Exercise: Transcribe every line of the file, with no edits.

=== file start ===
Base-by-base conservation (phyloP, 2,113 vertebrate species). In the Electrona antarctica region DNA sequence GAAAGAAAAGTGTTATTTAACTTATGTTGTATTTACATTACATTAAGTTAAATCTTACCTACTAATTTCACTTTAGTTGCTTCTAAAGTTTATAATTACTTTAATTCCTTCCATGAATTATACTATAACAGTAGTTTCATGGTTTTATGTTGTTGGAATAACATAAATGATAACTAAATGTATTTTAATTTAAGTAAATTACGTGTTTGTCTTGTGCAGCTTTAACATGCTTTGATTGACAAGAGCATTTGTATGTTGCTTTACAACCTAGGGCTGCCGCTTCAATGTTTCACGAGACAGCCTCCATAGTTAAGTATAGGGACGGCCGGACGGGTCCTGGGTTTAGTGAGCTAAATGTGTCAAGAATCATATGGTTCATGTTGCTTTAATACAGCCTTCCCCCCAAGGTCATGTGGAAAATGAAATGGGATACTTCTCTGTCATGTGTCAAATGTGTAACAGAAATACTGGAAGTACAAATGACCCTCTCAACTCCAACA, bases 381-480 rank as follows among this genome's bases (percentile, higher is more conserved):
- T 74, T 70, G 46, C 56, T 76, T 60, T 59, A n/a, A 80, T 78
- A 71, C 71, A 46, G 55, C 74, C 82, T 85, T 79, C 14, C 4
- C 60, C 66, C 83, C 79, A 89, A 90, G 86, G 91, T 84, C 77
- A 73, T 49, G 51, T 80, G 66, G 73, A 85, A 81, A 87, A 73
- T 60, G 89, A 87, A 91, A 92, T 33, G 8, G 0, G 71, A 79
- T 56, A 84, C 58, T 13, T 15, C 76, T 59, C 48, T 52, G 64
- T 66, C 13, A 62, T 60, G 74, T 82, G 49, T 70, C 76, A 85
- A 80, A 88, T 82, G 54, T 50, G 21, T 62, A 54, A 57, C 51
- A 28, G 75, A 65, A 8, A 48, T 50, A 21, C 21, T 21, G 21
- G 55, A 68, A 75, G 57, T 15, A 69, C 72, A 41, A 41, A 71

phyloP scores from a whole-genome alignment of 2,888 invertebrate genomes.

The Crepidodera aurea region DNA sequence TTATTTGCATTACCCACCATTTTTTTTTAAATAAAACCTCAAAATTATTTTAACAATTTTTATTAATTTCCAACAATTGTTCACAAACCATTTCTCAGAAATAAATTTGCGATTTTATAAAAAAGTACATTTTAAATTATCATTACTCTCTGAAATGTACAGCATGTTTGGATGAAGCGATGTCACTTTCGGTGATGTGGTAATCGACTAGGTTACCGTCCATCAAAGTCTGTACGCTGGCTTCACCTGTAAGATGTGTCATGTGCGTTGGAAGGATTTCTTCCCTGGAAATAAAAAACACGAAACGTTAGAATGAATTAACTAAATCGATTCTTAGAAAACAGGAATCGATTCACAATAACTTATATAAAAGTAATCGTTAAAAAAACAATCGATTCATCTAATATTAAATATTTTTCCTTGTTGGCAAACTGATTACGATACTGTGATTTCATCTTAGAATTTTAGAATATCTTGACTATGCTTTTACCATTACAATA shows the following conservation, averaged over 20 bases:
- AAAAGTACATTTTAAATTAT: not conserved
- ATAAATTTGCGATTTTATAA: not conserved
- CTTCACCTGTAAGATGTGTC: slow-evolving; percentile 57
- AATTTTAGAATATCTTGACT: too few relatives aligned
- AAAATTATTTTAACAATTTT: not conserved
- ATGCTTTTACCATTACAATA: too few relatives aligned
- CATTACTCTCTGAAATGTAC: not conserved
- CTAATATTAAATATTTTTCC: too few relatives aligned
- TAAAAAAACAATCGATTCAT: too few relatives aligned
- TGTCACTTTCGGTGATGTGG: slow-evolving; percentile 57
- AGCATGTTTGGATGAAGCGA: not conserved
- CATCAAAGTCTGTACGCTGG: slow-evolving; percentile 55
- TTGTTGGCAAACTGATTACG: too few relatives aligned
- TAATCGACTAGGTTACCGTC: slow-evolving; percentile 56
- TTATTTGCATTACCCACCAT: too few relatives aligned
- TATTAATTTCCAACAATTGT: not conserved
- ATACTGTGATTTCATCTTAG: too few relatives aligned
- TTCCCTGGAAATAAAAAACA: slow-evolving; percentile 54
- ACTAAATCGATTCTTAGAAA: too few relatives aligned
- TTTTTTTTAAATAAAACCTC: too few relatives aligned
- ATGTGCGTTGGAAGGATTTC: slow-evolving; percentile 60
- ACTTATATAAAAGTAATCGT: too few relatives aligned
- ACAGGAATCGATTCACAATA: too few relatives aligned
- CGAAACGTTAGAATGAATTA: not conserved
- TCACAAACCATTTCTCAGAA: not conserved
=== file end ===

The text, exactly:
Base-by-base conservation (phyloP, 2,113 vertebrate species). In the Electrona antarctica region DNA sequence GAAAGAAAAGTGTTATTTAACTTATGTTGTATTTACATTACATTAAGTTAAATCTTACCTACTAATTTCACTTTAGTTGCTTCTAAAGTTTATAATTACTTTAATTCCTTCCATGAATTATACTATAACAGTAGTTTCATGGTTTTATGTTGTTGGAATAACATAAATGATAACTAAATGTATTTTAATTTAAGTAAATTACGTGTTTGTCTTGTGCAGCTTTAACATGCTTTGATTGACAAGAGCATTTGTATGTTGCTTTACAACCTAGGGCTGCCGCTTCAATGTTTCACGAGACAGCCTCCATAGTTAAGTATAGGGACGGCCGGACGGGTCCTGGGTTTAGTGAGCTAAATGTGTCAAGAATCATATGGTTCATGTTGCTTTAATACAGCCTTCCCCCCAAGGTCATGTGGAAAATGAAATGGGATACTTCTCTGTCATGTGTCAAATGTGTAACAGAAATACTGGAAGTACAAATGACCCTCTCAACTCCAACA, bases 381-480 rank as follows among this genome's bases (percentile, higher is more conserved):
- T 74, T 70, G 46, C 56, T 76, T 60, T 59, A n/a, A 80, T 78
- A 71, C 71, A 46, G 55, C 74, C 82, T 85, T 79, C 14, C 4
- C 60, C 66, C 83, C 79, A 89, A 90, G 86, G 91, T 84, C 77
- A 73, T 49, G 51, T 80, G 66, G 73, A 85, A 81, A 87, A 73
- T 60, G 89, A 87, A 91, A 92, T 33, G 8, G 0, G 71, A 79
- T 56, A 84, C 58, T 13, T 15, C 76, T 59, C 48, T 52, G 64
- T 66, C 13, A 62, T 60, G 74, T 82, G 49, T 70, C 76, A 85
- A 80, A 88, T 82, G 54, T 50, G 21, T 62, A 54, A 57, C 51
- A 28, G 75, A 65, A 8, A 48, T 50, A 21, C 21, T 21, G 21
- G 55, A 68, A 75, G 57, T 15, A 69, C 72, A 41, A 41, A 71

phyloP scores from a whole-genome alignment of 2,888 invertebrate genomes.

The Crepidodera aurea region DNA sequence TTATTTGCATTACCCACCATTTTTTTTTAAATAAAACCTCAAAATTATTTTAACAATTTTTATTAATTTCCAACAATTGTTCACAAACCATTTCTCAGAAATAAATTTGCGATTTTATAAAAAAGTACATTTTAAATTATCATTACTCTCTGAAATGTACAGCATGTTTGGATGAAGCGATGTCACTTTCGGTGATGTGGTAATCGACTAGGTTACCGTCCATCAAAGTCTGTACGCTGGCTTCACCTGTAAGATGTGTCATGTGCGTTGGAAGGATTTCTTCCCTGGAAATAAAAAACACGAAACGTTAGAATGAATTAACTAAATCGATTCTTAGAAAACAGGAATCGATTCACAATAACTTATATAAAAGTAATCGTTAAAAAAACAATCGATTCATCTAATATTAAATATTTTTCCTTGTTGGCAAACTGATTACGATACTGTGATTTCATCTTAGAATTTTAGAATATCTTGACTATGCTTTTACCATTACAATA shows the following conservation, averaged over 20 bases:
- AAAAGTACATTTTAAATTAT: not conserved
- ATAAATTTGCGATTTTATAA: not conserved
- CTTCACCTGTAAGATGTGTC: slow-evolving; percentile 57
- AATTTTAGAATATCTTGACT: too few relatives aligned
- AAAATTATTTTAACAATTTT: not conserved
- ATGCTTTTACCATTACAATA: too few relatives aligned
- CATTACTCTCTGAAATGTAC: not conserved
- CTAATATTAAATATTTTTCC: too few relatives aligned
- TAAAAAAACAATCGATTCAT: too few relatives aligned
- TGTCACTTTCGGTGATGTGG: slow-evolving; percentile 57
- AGCATGTTTGGATGAAGCGA: not conserved
- CATCAAAGTCTGTACGCTGG: slow-evolving; percentile 55
- TTGTTGGCAAACTGATTACG: too few relatives aligned
- TAATCGACTAGGTTACCGTC: slow-evolving; percentile 56
- TTATTTGCATTACCCACCAT: too few relatives aligned
- TATTAATTTCCAACAATTGT: not conserved
- ATACTGTGATTTCATCTTAG: too few relatives aligned
- TTCCCTGGAAATAAAAAACA: slow-evolving; percentile 54
- ACTAAATCGATTCTTAGAAA: too few relatives aligned
- TTTTTTTTAAATAAAACCTC: too few relatives aligned
- ATGTGCGTTGGAAGGATTTC: slow-evolving; percentile 60
- ACTTATATAAAAGTAATCGT: too few relatives aligned
- ACAGGAATCGATTCACAATA: too few relatives aligned
- CGAAACGTTAGAATGAATTA: not conserved
- TCACAAACCATTTCTCAGAA: not conserved